The samples were labelled with a code number and randomized prior to distribution. 10 mg of each reference compound and the internal standard were dispatched as a dried powder. Samples were received in one batch by each laboratory in September 2009, and all analyses were completed by November 2009. A summary of the analytical methods is given in Table 1, which is based on the performance of QC samples measured prior to the initiation of the study. All four laboratories used their in-house protocol, which included a solid phase extraction step and analysis by LC-ESI-MS/MS. The methods were validated according to FDA guidelines.
Table 1

Analytical method characteristics

Laboratories

1

2

3

4

Method

LC-ESI-MS/MS

LC-ESI-MS/MS

LC-ESI-MS/MS

LC-ESI-MS/MS

mode

positive

negative

positive

negative

SPE (column)

Phenomenex Strata-X

Isolute ENV+

Waters OASIS

Waters OASIS

SPE recovery (%)

74

68

75

78

HPLC column (make)

Waters Xterra MS C18

Waters HILIC-Silica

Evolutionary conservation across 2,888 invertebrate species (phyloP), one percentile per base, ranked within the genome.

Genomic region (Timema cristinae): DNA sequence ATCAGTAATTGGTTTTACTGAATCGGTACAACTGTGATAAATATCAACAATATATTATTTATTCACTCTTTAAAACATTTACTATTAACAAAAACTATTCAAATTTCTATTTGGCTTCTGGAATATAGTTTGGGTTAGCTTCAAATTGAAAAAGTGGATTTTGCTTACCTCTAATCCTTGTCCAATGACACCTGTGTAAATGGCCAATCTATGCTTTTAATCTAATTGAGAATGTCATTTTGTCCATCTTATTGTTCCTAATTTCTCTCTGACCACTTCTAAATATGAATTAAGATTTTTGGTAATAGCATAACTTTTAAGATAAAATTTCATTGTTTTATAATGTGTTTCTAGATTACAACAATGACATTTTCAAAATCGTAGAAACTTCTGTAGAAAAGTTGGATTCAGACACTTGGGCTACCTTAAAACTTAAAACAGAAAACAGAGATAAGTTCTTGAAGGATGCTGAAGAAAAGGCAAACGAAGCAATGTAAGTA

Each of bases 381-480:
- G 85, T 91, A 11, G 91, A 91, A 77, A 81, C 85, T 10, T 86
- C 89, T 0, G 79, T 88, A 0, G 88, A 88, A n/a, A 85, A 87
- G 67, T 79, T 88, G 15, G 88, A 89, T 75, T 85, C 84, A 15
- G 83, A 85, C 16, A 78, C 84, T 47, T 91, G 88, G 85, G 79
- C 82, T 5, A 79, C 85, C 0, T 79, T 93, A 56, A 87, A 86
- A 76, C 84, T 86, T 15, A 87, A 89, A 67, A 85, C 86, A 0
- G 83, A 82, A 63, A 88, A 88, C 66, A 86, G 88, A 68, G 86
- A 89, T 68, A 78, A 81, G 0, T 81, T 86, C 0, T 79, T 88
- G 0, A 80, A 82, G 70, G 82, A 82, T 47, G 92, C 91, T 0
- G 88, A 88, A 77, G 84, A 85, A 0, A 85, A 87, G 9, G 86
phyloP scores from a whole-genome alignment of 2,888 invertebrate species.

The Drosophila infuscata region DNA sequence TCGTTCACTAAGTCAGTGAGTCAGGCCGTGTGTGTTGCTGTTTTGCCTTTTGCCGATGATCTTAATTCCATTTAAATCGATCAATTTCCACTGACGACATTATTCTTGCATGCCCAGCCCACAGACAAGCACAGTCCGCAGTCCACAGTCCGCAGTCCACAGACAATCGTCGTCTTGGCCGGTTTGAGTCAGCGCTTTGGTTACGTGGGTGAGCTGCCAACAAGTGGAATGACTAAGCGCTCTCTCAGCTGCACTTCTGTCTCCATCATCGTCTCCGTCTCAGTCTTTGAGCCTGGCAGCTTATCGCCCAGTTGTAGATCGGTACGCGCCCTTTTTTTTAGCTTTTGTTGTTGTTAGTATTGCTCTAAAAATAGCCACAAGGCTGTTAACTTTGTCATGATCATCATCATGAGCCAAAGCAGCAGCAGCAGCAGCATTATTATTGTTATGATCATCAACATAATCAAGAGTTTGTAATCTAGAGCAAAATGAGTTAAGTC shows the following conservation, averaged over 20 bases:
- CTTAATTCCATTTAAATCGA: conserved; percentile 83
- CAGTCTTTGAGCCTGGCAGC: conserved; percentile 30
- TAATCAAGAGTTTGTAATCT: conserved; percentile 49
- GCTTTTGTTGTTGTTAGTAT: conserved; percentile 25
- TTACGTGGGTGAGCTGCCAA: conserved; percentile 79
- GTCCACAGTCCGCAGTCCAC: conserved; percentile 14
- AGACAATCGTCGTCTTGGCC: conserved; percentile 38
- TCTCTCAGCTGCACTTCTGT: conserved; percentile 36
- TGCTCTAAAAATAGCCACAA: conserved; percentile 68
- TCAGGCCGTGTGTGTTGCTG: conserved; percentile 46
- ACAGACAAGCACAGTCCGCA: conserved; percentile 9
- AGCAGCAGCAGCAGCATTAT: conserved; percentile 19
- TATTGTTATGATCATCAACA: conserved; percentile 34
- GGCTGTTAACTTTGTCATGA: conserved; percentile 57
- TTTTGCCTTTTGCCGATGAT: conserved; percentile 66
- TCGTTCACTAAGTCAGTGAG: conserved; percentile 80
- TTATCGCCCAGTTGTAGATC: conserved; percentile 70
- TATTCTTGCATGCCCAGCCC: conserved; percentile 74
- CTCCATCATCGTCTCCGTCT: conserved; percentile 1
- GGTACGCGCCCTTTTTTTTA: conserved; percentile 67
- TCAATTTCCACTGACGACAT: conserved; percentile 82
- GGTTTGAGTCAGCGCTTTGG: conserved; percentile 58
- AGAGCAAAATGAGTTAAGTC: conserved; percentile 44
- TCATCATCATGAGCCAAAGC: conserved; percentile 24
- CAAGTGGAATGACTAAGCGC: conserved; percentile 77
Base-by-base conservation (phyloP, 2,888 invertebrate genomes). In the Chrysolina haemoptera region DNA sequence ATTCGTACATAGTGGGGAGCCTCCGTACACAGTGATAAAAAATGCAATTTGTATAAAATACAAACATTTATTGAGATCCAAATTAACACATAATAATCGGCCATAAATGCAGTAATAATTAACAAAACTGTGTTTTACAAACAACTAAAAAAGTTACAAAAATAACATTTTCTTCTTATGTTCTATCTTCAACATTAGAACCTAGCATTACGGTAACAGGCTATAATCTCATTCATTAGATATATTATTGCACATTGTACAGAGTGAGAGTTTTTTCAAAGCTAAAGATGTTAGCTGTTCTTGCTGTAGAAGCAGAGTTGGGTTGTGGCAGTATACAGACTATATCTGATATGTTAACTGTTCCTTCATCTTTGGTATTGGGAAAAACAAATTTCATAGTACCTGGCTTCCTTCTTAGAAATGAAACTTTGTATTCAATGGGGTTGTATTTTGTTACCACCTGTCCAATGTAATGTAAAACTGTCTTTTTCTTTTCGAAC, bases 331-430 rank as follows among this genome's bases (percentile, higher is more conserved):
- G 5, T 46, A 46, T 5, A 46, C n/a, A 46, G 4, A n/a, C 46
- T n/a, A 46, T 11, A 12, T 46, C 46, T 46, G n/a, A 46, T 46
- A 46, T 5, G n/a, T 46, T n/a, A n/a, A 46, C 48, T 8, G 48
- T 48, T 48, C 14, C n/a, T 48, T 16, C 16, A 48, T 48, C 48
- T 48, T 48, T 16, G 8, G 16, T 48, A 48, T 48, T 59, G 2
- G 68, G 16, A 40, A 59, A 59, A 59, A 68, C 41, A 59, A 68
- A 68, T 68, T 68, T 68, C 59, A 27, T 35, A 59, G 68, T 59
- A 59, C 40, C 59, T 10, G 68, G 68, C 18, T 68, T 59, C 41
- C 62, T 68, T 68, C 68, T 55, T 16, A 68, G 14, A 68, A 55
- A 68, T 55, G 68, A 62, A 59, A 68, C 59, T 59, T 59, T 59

Waters Acquity Phenyl

Thermo BioBasic AX

HPLC column (size)

50 × 2.1 mm, 2.5 μm

150 × 2.1 mm, 3 μm

100 × 2.1 mm, 1.7 μm

50 × 3 mm, 5 μm

Quantifier ion (mass)

m/z 222 - 163

m/z 220 - 89

m/z 222 - 117

m/z 220 -91

Qualifier ion (mass)

m/z 222 - 117

m/z 220 - 91

  

precision intra-day (%)

1.1 to 5.9

1.4 to 8.6

1.1 to 1.5

1.2 to 6.5

precision inter-day (%) a

5.1 to 5.3

3.3 to 7

1.7 to 3.9

3.3 to 7.5

accuracy (%)

93.2 to 102

83.9 to 102

97.6 to 102

96.8 to 101

LOD (ng/ml)

2.21

NDd

ND

NDd

LOQ (ng/ml)

7

25

50f

35f

Linearity (ng/ml)

7 to 5400

25 to 10000

50 to 5000

35 to 5000

Matrix effect (%)

ND

7.4 to 17

-1.7 to 19.6

-5.5 to 6.3

aValues represent the precision range obtained for low, medium, and high concentrations at the time the methods were developed, except for Lab 1 where only low and high concentrations were tested.

bBased on calibration standards.

cLOD was an estimate based on spiked water, water being used as the SPE solvent.

dNot determined

eLOQ was established in spiked water, water being used as SPE solvent.

fMatrices used were either diluted non-smoker urine or non-smoker urine with very low 3-HPMA background.

Statistical analysis